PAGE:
Technical Article

PCB Layout Challenges—Improve Your Switched-mode Power Supply Designs

June 02, 2022 by Adrian Gibbons

Switched-mode power supplies (SMPS) appear simple to route on your PCB, but are they? This article identifies two noise sources and simple fixes to improve your EMC performance.

Chip manufacturers often try to make it incredibly simple for designers and hobbyists to implement most SMPS using modern web applications or even power design software. Backing up the software are application notes suggesting the correct PCB layout for their specific ICs. 

Although the design software today is typically excellent, the problem is that most app notes can be wrong, at least partially so. In fact, several industry experts note they should be assumed wrong until proven right (1).  

Furthering this idea, a keynote speech by Dr. Todd Hubing at AltiumLive 2022 covered, in part, awful converter layouts (video) and how they can cause electromagnetic compliance (EMC) failures in both conducted and radiated emissions. 

To put this concept into perspective, we can go over my most recent hobbyist design, which had these hidden problems. Does it work? Absolutely. Would it pass EMC radiated and conducted emissions? Maybe. 

First, let’s talk about where the problem lies, and then discuss what I did poorly in my design and how I could correct it. 


A Hidden PCB Layout Threat—PCB Coupling

EMC principles relating to SMPS usually require that a designer pay close attention to two coupling factors, shown in Figure 1, in the layout of SMPS: 

  • The voltage switching node, which has a high dv/dt
  • The “hot current loop,” which contains the highest di/dt in the subsystem


A schematic showing buck converter di/dt & dv/dt locations.

Figure 1. A schematic showing buck converter di/dt & dv/dt locations. Image (modified) used courtesy of Analog Devices


The mechanisms and risks at play here are capacitive (dv/dt) and inductive (di/dt) coupling of unwanted energy to other parts of the system, or worse, out of the system in the form of radiated and conducted emissions. 


A PCB Design Post-production Review

Diving into the project, we are going to examine the PCB layout of an LM22678 5A converter (Figure 2) with a Vin of 12 V (not shown) and a Vout of 5 V. This is a non-synchronous buck converter using a B130L-13-F Schottky diode for its low-side switching element (and yes, before you check—the system draws less than the 1 A rating of the diode!).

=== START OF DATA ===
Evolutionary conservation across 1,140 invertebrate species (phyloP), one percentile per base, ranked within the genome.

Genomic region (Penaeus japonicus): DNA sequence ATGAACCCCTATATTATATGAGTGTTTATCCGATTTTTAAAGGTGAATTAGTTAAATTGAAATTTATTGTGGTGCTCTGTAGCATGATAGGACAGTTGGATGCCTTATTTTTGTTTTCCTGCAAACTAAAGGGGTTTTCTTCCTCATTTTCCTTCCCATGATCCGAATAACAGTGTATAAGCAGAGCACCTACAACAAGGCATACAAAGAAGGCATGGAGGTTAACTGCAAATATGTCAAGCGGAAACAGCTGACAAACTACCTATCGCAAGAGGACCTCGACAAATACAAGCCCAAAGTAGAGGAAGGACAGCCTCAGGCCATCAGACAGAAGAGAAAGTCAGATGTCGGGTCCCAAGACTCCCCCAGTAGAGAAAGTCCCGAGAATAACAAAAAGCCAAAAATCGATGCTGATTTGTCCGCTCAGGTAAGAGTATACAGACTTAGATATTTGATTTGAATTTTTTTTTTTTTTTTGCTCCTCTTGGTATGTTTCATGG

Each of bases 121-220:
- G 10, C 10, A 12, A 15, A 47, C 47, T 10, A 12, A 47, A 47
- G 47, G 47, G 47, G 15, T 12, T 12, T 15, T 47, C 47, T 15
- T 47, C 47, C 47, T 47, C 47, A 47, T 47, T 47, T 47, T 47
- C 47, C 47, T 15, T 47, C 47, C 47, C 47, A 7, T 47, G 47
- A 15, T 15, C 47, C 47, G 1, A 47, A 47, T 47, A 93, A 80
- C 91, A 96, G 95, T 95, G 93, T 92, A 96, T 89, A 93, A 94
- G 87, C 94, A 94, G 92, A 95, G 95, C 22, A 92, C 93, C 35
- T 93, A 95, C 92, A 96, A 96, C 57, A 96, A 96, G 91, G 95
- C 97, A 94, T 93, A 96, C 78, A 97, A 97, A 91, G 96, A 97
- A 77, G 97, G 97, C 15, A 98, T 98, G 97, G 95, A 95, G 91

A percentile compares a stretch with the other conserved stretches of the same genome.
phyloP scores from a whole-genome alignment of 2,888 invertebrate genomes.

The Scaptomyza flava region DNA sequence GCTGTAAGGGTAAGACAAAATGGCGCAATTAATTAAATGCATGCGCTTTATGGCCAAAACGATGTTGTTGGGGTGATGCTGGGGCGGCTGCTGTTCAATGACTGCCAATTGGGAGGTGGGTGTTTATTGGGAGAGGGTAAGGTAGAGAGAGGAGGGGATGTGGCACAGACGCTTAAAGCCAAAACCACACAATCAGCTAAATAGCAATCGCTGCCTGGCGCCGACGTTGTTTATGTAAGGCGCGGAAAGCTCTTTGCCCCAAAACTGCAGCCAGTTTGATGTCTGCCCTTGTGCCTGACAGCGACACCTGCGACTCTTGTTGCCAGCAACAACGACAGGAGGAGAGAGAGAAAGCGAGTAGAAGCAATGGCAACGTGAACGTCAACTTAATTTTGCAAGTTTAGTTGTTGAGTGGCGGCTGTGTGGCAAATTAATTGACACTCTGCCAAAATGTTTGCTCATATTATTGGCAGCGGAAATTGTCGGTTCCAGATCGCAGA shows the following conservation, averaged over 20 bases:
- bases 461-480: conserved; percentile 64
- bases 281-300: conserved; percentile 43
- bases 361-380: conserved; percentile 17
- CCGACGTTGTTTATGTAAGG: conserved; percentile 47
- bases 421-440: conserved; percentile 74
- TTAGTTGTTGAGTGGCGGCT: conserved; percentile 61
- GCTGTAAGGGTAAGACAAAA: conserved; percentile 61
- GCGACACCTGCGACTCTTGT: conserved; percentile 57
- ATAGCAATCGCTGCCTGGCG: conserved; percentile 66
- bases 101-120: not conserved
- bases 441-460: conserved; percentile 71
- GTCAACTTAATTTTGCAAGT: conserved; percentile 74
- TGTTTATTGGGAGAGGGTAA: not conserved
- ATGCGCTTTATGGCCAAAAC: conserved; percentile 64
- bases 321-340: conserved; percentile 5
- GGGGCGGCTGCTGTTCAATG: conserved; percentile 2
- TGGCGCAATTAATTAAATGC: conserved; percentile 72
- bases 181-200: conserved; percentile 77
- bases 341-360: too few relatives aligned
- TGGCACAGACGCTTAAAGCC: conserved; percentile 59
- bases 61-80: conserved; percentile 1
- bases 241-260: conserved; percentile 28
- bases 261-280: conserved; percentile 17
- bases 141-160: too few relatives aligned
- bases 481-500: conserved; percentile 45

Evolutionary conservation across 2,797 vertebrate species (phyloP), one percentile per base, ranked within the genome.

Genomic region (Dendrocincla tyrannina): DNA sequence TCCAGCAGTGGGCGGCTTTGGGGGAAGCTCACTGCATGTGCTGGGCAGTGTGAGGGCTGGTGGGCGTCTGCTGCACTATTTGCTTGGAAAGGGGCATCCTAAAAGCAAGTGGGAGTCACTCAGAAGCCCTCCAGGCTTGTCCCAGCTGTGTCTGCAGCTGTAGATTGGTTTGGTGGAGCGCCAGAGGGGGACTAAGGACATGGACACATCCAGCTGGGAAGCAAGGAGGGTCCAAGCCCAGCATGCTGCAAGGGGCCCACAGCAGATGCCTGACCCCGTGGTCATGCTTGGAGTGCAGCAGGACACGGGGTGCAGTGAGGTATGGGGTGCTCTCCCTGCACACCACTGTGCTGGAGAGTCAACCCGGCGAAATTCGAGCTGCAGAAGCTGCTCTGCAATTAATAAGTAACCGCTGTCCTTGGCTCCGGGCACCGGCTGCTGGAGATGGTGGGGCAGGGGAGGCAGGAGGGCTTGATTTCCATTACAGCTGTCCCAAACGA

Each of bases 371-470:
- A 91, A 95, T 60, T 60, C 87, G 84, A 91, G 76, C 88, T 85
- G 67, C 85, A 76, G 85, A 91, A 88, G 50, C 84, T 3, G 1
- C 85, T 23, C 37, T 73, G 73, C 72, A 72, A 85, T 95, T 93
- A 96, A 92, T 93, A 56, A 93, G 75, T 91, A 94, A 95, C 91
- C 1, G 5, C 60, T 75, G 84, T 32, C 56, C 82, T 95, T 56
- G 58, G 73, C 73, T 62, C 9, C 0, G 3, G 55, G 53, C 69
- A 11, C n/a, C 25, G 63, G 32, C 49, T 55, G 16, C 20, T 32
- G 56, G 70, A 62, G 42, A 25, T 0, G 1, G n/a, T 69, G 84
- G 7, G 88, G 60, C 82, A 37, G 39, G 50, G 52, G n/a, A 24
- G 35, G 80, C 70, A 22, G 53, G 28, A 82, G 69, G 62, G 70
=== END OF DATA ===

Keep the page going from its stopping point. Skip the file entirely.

The schematic for a non-synchronous LM22678 buck converter 12 V to 5 V.

Figure 2. The schematic for a non-synchronous LM22678 buck converter 12 V to 5 V.


Minimizing capacitive and inductive coupling is typically not complicated but it is easy to overlook, leading to failing emissions testing and market delays. Below, in Figure 3, we see the layout of a TO-263 package for the non-synchronous buck regulator with the voltage node (red outline) and hot current loop (yellow outline) identified. 


Non-synchronous buck regulator design with low-side power diode.

Figure 3. Non-synchronous buck regulator design with low-side power diode.


For clarity, the copper fills on the board have been hidden. Overall, there are three glaring issues with this design: 

  1. The high di/dt loop is far larger than it needed to be
  2. No vias connect the GND nodes of CIN or COUT (they were ground pour covered)
  3. The switching node could be smaller

The net effect of these design choices means that the current loops are not well contained, and the current does not have a well-defined path back to the source due to a lack of vias between the planes.  


For EMC—(Electrical) Silence Is Golden

Applying the principles gleaned from Dr. Hubing’s discussion, the improved layout can be seen below in Figure 4. It features an optimized voltage node, a smaller hot loop and via access to the layer 2 reference plane for each passive component. Additionally, the primary COUT capacitor was also rotated 90 degrees relative to the original design reducing the risk of noise on the output rail.


The improved layout takes the coupling mechanisms into account.

Figure 4. The improved layout takes the coupling mechanisms into account.


By moving the low-side diode inline between the switch pin and the inductor, we are better constraining the potential crosstalk noise generated by the high dv/dt coupling effects. Further, by reducing the hot loop geometry the effects of high di/dt magnetic field coupling are decreased. 

Though these changes are small, they require no additional board space or shuffling of other subsystems. However, the system compliance was undoubtedly enhanced by reducing the current loop by approximately 50% and optimizing the voltage node. 

When you are designing commercial products to comply with CISPR EMC standards, every dBμV counts, and small changes at the design stage might mean the difference between a profitable launch or a missed market window. 


Key Takeaways 

  • Understand where the current loops flow in your switched-mode power supply
  • Keep node and loop geometry small to mitigate unwanted coupling effects
  • Keep CIN away from or COUT to help isolate current loop induced fields, and prevent dv/dt crosstalk
  • Tie pads to vias, not just ground fill copper to assist in constraining the return current


(1) The aphorism is first attributed to Lee Ritchey (1993). 

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